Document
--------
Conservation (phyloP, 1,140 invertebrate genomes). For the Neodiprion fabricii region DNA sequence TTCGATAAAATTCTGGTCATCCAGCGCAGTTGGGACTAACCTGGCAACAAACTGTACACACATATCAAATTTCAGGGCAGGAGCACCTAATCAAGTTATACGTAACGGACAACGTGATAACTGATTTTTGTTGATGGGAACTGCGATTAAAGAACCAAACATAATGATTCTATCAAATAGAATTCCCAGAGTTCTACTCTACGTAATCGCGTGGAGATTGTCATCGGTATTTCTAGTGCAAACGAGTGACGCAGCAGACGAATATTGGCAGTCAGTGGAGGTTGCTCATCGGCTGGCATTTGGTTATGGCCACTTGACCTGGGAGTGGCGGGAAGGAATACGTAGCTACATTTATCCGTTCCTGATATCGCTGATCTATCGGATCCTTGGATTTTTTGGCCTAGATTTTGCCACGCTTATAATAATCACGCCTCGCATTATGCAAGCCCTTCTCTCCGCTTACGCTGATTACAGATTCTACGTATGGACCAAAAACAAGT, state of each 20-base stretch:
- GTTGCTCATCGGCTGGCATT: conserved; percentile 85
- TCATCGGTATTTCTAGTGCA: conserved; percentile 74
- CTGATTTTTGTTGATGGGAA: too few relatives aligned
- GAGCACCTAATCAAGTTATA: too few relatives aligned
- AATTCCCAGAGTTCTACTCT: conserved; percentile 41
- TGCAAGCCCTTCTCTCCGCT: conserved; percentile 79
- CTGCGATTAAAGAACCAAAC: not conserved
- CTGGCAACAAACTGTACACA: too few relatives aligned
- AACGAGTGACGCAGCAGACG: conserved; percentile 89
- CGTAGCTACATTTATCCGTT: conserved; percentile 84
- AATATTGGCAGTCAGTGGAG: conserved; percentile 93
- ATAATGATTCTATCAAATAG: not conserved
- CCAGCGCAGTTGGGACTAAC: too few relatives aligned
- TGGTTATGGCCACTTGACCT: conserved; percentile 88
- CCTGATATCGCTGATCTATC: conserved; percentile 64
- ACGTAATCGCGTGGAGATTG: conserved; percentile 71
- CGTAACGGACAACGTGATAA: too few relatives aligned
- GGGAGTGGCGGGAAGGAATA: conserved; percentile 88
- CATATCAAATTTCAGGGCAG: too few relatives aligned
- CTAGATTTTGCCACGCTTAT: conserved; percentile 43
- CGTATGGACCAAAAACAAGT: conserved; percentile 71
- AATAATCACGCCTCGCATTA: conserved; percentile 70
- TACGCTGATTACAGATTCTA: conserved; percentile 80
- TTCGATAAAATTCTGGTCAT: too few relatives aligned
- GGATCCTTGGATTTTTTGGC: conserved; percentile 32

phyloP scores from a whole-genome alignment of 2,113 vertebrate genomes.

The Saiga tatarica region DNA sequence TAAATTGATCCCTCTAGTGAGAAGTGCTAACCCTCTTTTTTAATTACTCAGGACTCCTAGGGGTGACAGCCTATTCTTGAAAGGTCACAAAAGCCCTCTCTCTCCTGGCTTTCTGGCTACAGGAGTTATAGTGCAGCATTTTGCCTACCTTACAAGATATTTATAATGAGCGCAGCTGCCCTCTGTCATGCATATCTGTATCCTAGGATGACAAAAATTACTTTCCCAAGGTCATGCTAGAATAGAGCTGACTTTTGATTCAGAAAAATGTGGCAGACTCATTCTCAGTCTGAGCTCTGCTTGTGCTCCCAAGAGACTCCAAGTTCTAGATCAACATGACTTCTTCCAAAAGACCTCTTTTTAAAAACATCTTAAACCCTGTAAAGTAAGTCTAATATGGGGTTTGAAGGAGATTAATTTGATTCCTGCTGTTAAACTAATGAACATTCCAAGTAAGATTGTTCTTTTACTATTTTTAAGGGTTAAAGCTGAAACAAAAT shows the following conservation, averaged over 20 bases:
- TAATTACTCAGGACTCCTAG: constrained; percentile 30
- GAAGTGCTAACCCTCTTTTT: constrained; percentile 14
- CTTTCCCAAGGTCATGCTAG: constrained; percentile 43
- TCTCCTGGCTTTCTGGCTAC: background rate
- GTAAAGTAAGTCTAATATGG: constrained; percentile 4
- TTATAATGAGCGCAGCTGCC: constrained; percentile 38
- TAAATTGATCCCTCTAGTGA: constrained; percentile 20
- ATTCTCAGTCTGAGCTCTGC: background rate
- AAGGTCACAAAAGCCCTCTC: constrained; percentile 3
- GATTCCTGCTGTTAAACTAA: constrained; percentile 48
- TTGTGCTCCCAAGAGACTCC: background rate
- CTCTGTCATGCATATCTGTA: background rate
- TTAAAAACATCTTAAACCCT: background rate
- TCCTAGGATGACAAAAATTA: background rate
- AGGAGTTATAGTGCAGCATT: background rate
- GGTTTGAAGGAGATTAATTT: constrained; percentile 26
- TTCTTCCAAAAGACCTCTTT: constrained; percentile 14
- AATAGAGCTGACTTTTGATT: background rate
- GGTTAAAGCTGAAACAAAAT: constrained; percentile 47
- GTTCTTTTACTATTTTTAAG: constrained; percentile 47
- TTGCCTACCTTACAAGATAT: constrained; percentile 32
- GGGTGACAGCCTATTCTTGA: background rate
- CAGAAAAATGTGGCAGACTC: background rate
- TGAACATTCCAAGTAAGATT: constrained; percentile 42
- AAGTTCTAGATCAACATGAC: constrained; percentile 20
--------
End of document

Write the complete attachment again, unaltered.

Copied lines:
Conservation (phyloP, 1,140 invertebrate genomes). For the Neodiprion fabricii region DNA sequence TTCGATAAAATTCTGGTCATCCAGCGCAGTTGGGACTAACCTGGCAACAAACTGTACACACATATCAAATTTCAGGGCAGGAGCACCTAATCAAGTTATACGTAACGGACAACGTGATAACTGATTTTTGTTGATGGGAACTGCGATTAAAGAACCAAACATAATGATTCTATCAAATAGAATTCCCAGAGTTCTACTCTACGTAATCGCGTGGAGATTGTCATCGGTATTTCTAGTGCAAACGAGTGACGCAGCAGACGAATATTGGCAGTCAGTGGAGGTTGCTCATCGGCTGGCATTTGGTTATGGCCACTTGACCTGGGAGTGGCGGGAAGGAATACGTAGCTACATTTATCCGTTCCTGATATCGCTGATCTATCGGATCCTTGGATTTTTTGGCCTAGATTTTGCCACGCTTATAATAATCACGCCTCGCATTATGCAAGCCCTTCTCTCCGCTTACGCTGATTACAGATTCTACGTATGGACCAAAAACAAGT, state of each 20-base stretch:
- GTTGCTCATCGGCTGGCATT: conserved; percentile 85
- TCATCGGTATTTCTAGTGCA: conserved; percentile 74
- CTGATTTTTGTTGATGGGAA: too few relatives aligned
- GAGCACCTAATCAAGTTATA: too few relatives aligned
- AATTCCCAGAGTTCTACTCT: conserved; percentile 41
- TGCAAGCCCTTCTCTCCGCT: conserved; percentile 79
- CTGCGATTAAAGAACCAAAC: not conserved
- CTGGCAACAAACTGTACACA: too few relatives aligned
- AACGAGTGACGCAGCAGACG: conserved; percentile 89
- CGTAGCTACATTTATCCGTT: conserved; percentile 84
- AATATTGGCAGTCAGTGGAG: conserved; percentile 93
- ATAATGATTCTATCAAATAG: not conserved
- CCAGCGCAGTTGGGACTAAC: too few relatives aligned
- TGGTTATGGCCACTTGACCT: conserved; percentile 88
- CCTGATATCGCTGATCTATC: conserved; percentile 64
- ACGTAATCGCGTGGAGATTG: conserved; percentile 71
- CGTAACGGACAACGTGATAA: too few relatives aligned
- GGGAGTGGCGGGAAGGAATA: conserved; percentile 88
- CATATCAAATTTCAGGGCAG: too few relatives aligned
- CTAGATTTTGCCACGCTTAT: conserved; percentile 43
- CGTATGGACCAAAAACAAGT: conserved; percentile 71
- AATAATCACGCCTCGCATTA: conserved; percentile 70
- TACGCTGATTACAGATTCTA: conserved; percentile 80
- TTCGATAAAATTCTGGTCAT: too few relatives aligned
- GGATCCTTGGATTTTTTGGC: conserved; percentile 32

phyloP scores from a whole-genome alignment of 2,113 vertebrate genomes.

The Saiga tatarica region DNA sequence TAAATTGATCCCTCTAGTGAGAAGTGCTAACCCTCTTTTTTAATTACTCAGGACTCCTAGGGGTGACAGCCTATTCTTGAAAGGTCACAAAAGCCCTCTCTCTCCTGGCTTTCTGGCTACAGGAGTTATAGTGCAGCATTTTGCCTACCTTACAAGATATTTATAATGAGCGCAGCTGCCCTCTGTCATGCATATCTGTATCCTAGGATGACAAAAATTACTTTCCCAAGGTCATGCTAGAATAGAGCTGACTTTTGATTCAGAAAAATGTGGCAGACTCATTCTCAGTCTGAGCTCTGCTTGTGCTCCCAAGAGACTCCAAGTTCTAGATCAACATGACTTCTTCCAAAAGACCTCTTTTTAAAAACATCTTAAACCCTGTAAAGTAAGTCTAATATGGGGTTTGAAGGAGATTAATTTGATTCCTGCTGTTAAACTAATGAACATTCCAAGTAAGATTGTTCTTTTACTATTTTTAAGGGTTAAAGCTGAAACAAAAT shows the following conservation, averaged over 20 bases:
- TAATTACTCAGGACTCCTAG: constrained; percentile 30
- GAAGTGCTAACCCTCTTTTT: constrained; percentile 14
- CTTTCCCAAGGTCATGCTAG: constrained; percentile 43
- TCTCCTGGCTTTCTGGCTAC: background rate
- GTAAAGTAAGTCTAATATGG: constrained; percentile 4
- TTATAATGAGCGCAGCTGCC: constrained; percentile 38
- TAAATTGATCCCTCTAGTGA: constrained; percentile 20
- ATTCTCAGTCTGAGCTCTGC: background rate
- AAGGTCACAAAAGCCCTCTC: constrained; percentile 3
- GATTCCTGCTGTTAAACTAA: constrained; percentile 48
- TTGTGCTCCCAAGAGACTCC: background rate
- CTCTGTCATGCATATCTGTA: background rate
- TTAAAAACATCTTAAACCCT: background rate
- TCCTAGGATGACAAAAATTA: background rate
- AGGAGTTATAGTGCAGCATT: background rate
- GGTTTGAAGGAGATTAATTT: constrained; percentile 26
- TTCTTCCAAAAGACCTCTTT: constrained; percentile 14
- AATAGAGCTGACTTTTGATT: background rate
- GGTTAAAGCTGAAACAAAAT: constrained; percentile 47
- GTTCTTTTACTATTTTTAAG: constrained; percentile 47
- TTGCCTACCTTACAAGATAT: constrained; percentile 32
- GGGTGACAGCCTATTCTTGA: background rate
- CAGAAAAATGTGGCAGACTC: background rate
- TGAACATTCCAAGTAAGATT: constrained; percentile 42
- AAGTTCTAGATCAACATGAC: constrained; percentile 20